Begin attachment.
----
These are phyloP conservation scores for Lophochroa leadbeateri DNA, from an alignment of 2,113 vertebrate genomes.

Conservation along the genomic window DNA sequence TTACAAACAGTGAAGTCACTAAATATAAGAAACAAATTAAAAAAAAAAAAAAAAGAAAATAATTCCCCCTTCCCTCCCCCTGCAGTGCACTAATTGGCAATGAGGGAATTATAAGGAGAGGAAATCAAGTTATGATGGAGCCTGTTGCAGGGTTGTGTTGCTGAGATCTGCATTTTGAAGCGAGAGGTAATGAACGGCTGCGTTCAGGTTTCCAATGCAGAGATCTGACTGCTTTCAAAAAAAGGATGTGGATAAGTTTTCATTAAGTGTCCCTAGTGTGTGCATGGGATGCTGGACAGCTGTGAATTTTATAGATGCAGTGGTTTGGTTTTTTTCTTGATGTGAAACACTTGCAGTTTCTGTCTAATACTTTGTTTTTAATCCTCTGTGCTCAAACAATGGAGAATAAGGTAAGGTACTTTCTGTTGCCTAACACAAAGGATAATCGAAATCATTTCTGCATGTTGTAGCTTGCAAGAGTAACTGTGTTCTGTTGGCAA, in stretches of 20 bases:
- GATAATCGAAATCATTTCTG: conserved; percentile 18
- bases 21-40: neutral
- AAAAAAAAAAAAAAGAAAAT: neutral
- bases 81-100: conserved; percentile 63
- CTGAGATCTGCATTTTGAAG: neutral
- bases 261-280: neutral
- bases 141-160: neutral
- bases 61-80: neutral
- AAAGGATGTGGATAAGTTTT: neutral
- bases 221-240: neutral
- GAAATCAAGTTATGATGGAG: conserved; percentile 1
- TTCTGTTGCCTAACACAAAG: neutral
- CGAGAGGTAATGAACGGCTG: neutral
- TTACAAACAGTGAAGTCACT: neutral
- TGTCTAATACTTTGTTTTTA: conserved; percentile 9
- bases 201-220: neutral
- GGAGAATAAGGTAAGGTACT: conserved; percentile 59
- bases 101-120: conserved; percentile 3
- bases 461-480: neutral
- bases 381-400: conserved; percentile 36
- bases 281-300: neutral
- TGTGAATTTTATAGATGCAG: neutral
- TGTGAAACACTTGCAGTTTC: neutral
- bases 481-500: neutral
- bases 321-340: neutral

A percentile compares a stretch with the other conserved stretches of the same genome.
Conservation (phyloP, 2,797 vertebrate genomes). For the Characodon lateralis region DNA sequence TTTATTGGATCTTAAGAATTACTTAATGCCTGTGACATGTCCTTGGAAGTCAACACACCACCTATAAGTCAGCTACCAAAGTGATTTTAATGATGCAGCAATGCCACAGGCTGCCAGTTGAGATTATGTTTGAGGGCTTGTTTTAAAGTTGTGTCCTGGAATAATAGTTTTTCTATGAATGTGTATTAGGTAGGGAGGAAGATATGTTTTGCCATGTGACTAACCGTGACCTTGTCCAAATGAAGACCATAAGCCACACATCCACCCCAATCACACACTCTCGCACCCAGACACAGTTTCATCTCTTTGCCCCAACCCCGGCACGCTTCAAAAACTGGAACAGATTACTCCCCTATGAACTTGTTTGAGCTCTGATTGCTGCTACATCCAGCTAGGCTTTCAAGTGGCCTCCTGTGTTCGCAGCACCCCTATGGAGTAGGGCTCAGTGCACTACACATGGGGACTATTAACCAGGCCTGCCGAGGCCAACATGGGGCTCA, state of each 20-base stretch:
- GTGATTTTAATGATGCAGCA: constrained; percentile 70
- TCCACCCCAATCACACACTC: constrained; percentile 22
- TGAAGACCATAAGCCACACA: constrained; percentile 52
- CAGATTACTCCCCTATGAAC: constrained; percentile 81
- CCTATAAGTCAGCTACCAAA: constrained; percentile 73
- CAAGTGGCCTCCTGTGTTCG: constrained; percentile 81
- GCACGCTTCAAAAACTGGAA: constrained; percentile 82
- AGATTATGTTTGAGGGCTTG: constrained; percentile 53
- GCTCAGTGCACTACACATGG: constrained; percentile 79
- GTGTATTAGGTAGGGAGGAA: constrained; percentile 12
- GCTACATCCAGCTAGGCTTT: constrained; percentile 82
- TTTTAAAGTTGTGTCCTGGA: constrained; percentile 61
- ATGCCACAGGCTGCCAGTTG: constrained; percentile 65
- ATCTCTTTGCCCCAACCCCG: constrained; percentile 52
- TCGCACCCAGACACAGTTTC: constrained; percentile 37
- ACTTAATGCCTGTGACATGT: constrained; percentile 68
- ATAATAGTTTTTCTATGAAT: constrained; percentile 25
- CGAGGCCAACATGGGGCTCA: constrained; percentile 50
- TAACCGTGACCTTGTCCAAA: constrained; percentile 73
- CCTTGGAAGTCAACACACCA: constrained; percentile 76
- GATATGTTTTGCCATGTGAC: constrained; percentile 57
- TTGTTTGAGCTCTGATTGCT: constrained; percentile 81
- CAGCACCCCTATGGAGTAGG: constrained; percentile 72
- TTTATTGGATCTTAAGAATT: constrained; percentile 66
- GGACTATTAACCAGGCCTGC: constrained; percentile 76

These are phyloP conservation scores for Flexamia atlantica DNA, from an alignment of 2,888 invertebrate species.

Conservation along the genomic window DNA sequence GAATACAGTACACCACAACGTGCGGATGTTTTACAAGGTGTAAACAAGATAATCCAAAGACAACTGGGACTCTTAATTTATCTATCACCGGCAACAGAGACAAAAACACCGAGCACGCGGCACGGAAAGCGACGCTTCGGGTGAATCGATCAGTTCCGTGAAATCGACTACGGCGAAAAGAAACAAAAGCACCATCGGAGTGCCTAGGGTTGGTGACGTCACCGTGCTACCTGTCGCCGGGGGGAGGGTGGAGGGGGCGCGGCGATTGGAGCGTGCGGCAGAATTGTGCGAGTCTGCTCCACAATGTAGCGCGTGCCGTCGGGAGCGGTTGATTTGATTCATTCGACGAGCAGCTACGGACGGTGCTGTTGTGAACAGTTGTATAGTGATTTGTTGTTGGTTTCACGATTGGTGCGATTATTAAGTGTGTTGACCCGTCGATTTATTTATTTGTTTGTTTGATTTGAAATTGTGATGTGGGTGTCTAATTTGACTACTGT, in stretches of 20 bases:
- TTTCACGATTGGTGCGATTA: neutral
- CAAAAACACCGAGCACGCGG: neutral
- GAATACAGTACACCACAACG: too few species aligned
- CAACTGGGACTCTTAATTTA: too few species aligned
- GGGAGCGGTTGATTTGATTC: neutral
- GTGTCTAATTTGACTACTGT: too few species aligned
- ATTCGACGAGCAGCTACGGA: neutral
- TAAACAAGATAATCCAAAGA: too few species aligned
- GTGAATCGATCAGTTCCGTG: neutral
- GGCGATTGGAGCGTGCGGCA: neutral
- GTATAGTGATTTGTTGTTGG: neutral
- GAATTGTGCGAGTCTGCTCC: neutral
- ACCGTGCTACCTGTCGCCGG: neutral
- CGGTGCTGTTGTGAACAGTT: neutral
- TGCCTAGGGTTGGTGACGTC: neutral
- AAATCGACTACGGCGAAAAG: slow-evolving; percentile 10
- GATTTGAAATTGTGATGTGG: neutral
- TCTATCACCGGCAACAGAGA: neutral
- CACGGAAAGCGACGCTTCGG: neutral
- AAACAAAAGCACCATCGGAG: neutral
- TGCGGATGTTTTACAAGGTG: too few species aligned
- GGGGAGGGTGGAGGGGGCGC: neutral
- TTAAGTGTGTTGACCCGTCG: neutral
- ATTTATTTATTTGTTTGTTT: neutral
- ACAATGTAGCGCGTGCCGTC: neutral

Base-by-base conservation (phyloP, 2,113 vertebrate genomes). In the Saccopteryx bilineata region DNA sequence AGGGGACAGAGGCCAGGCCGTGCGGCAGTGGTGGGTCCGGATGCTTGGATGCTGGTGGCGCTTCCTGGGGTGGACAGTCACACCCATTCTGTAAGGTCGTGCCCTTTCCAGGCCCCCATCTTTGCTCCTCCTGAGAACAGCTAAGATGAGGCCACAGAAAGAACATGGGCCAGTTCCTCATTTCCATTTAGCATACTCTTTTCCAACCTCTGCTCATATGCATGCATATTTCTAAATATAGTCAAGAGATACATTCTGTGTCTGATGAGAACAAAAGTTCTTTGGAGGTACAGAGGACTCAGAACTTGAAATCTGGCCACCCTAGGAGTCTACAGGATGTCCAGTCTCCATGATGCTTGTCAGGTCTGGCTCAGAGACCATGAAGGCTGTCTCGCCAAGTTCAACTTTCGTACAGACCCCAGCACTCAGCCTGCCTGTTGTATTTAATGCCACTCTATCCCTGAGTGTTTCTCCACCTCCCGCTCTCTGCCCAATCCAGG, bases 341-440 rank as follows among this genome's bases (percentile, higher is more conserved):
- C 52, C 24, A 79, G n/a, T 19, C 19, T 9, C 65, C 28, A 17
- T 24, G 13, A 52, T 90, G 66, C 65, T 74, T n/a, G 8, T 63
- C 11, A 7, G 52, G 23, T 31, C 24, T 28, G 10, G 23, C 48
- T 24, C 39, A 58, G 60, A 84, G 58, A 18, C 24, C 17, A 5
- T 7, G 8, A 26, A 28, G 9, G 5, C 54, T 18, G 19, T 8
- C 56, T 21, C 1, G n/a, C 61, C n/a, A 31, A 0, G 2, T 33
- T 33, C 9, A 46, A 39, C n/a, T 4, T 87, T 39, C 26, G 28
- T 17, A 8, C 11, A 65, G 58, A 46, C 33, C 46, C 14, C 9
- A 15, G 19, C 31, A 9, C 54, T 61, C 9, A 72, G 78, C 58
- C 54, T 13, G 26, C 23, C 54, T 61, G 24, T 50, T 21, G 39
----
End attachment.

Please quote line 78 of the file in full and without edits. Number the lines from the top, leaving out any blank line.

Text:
- GGGGAGGGTGGAGGGGGCGC: neutral